So Spirit is now a monument, and one that I hope future Martian colonists will be able to recover and provide a proper tribute for.
I share with you a video highlighting the Mars Exploration Rover dubbed Spirit:
In my continuing coverage of all things related to the not-quite-a-starship Enterprise… Well, SpaceShipTwo cleared another milestone with its first flight test of the ‘feathering’ system it uses to remain stable during re-entry.
Keep in mind, its a powered trip to the edge of space, but its all glide back down.
The video is probably more expressive than I can be:
Obviously a shake-down of the re-entry system is a necessity before we can proceed with attaching the rocket engine. 🙂
The AMS, which I blogged about a few weeks ago, is the Alpha Magnetic Spectrometer, which was recently installed (earlier today) on the space station by the Shuttle Endeavor’s crew:
(Here it is being taken out of Endeavor’s cargo bay)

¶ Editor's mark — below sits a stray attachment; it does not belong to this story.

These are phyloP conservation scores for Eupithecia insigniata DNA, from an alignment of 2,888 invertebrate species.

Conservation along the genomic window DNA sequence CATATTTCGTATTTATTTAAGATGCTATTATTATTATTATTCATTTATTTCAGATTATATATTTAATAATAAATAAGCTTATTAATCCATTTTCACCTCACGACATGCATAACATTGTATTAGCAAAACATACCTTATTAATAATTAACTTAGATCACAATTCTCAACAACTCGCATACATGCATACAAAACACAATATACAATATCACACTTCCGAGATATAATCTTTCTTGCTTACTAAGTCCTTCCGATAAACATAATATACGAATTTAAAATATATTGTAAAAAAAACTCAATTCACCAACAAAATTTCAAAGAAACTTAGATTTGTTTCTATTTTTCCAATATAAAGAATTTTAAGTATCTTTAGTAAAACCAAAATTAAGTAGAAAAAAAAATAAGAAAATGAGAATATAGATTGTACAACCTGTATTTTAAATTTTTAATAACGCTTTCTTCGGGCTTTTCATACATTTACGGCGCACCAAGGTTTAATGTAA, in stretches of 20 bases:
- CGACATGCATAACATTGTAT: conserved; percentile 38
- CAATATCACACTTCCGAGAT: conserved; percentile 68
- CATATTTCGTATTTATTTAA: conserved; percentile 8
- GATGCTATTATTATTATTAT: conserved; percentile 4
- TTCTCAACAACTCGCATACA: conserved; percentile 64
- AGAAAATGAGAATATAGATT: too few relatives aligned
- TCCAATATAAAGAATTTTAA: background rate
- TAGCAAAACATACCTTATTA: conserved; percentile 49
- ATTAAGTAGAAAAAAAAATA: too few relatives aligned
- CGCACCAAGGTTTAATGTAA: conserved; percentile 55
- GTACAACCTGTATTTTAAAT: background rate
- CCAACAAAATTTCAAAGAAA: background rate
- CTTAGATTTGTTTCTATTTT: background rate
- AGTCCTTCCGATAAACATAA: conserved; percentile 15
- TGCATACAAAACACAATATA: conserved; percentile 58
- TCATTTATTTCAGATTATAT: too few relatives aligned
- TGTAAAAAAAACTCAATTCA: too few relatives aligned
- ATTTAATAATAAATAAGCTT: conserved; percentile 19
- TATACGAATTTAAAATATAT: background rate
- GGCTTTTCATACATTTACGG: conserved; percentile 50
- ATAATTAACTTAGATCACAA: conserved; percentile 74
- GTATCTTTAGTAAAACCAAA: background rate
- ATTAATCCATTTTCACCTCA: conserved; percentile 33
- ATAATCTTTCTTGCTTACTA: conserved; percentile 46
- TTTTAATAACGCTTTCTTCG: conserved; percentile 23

Within hours of it being installed it detected at least two high energy particles we’ve only observed within particle accelerators… meaning we’ve never seen them in nature before now.
Its kind of neat when something can get launched, installed, and begin operations without any hiccups.
Its also kind of neat when a space shuttle makes an addition to the space station that is purely for science (not life support or other constructing-a-platform-in-space efforts). Its the kind of stuff we built the space station for, and its great we’re already getting science out of it.
Here’s one of space.com’s infographics that explains what the AMS is and does:
Now to find that ever-elusive ‘stuff’ mucking up our theories. 🙂